Displaying items by tag: fees
Direct Indexing: Effective at Taking Advantage of Volatility
There is no question that investing in low-cost mutual funds or exchange-traded funds that mirror a benchmark index is a popular strategy to potentially reduce the impact of fees on a portfolio. In fact, many of these passive index strategies have often outperformed more costly actively managed funds. However, while tax efficient, they are unable to fully take advantage of short-term market volatility, according to Neale Ellis and Matthew Michaels of Fidelis Capital. On the other hand, direct indexing has become an attractive alternative to a portfolio of low-cost funds and ETFs, and unlike owning a mutual fund or ETF, an investor directly owns a basket of individual stocks that tracks a designated benchmark index. The strategy also allows greater flexibility during periods of volatility to selectively harvest losses while still closely tracking the benchmark. This is due to the fact that individual equities tend to see much higher volatility than a diversified mutual fund or ETF. This increases the opportunity for tax loss harvesting. Realizing losses in a portfolio can offset capital gains, which creates tax savings. Failing to harvest those losses during periods of short-term volatility could lead to lower results, essentially leaving money on the table.
Finsum:While passive index ETFs are tax efficient, they are unable to fully take advantage of short-term market volatility, which is something that direct indexing can do.
Financial Planner: Direct Indexing is Not Better than ETFs
Allan Roth, founder of Wealth Logic LLC recently penned an article for etf.com where he provided his opinion on direct indexing vs. ETFs. While direct indexing is forecasted to attract assets at a faster pace than ETFs, according to a recent report by Cerulli Associates, Roth believes that direct indexing is not better than ETFs. While he does mention the benefits of direct indexing such as tax advantages, customization, and low annual costs, he asked, “But is direct indexing better than ETFs?" He added, "Generally they are not, in my view, at least not compared to the best ETFs.” He uses the S&P 500 as an example. Vanguard’s VOO ETF has a 0.03% annual expense ratio, while direct indexing typically has an annual fee of at least 0.40% annually. Roth does say that the 0.37 percentage point differential could be made up from the benefit of tax-loss harvesting in the early years, but he believes it likely won’t continue. That is because the stock market “generally moves up in the long run, so each year there is less and less tax-loss harvesting. Yet the fees continue.” In addition, after a few years, he says that “the tax benefit is minimal, and all that is left are fees and complexities.”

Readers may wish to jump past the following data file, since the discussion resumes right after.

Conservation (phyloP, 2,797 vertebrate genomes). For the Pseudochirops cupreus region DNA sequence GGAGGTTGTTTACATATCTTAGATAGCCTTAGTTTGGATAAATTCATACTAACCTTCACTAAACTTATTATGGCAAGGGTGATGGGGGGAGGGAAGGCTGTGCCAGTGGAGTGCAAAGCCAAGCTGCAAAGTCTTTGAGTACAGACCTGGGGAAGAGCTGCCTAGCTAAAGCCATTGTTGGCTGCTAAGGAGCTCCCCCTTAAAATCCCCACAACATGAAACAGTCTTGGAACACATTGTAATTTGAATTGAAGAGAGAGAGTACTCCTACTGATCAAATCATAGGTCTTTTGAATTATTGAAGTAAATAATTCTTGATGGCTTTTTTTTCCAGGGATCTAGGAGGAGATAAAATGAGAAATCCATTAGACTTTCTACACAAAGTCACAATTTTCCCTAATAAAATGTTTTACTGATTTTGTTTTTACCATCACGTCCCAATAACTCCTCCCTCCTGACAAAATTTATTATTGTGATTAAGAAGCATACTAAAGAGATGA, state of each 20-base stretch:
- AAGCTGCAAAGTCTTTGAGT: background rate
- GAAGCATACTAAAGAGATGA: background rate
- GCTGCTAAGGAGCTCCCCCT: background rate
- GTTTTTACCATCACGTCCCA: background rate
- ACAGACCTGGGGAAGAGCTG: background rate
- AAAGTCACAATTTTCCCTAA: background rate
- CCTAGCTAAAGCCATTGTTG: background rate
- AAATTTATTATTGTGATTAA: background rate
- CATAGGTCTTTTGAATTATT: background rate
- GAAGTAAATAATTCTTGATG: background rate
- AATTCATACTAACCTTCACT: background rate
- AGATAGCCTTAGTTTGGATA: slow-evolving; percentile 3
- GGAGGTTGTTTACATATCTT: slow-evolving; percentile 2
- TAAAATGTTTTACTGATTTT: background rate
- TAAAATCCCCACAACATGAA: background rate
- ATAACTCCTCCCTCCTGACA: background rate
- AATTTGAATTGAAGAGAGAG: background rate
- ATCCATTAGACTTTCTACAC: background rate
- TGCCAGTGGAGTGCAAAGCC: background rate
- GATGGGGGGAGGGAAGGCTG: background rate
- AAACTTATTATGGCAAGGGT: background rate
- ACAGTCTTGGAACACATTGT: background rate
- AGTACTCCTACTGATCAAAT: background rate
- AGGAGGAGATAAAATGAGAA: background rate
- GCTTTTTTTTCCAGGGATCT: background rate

Finsum:Financial planner Allan Roth recently wrote an article for etf.com where he stated that direct indexing is not better than ETFs since direct indexing is more expensive and its tax benefits are minimal after a few years.
Can Direct Indexing’s Advantages be Duplicated by ETFs?
In a recent article for the Wall Street Journal, author Mark Hulbert defends the use of ETFs in opposition to people who say direct indexing is a superior method of investing. Many brokerage firms that have created direct-indexing platforms say direct indexing is better as it allows investors to create a customized index without stocks that they don't want and also can strategically harvest tax losses. However, Hubert believes that most of direct indexing’s supposed advantages can be duplicated by ETFs at a lower cost. For instance, customizing an index can be duplicated. According to Lawrence Tint, the former U.S. CEO of BGI, the organization that created iShares, now part of BlackRock, anybody could achieve the same result by buying a generic index ETF and then selling short the stocks that we want to avoid. Tint also doubts that direct indexing’s ability to harvest tax losses outweighs the cost savings of investing in a low-cost ETF. He stated that, over time, an investor who sells his losers from his direct-index portfolio will increasingly be left with a portfolio of mostly unrealized gains. So, the benefit of being able to decide when to take tax losses will fall over time. An investor will also have to pay higher fees each year to maintain the direct index. In addition, he also noted that tax-loss harvesting is only applicable to taxable accounts.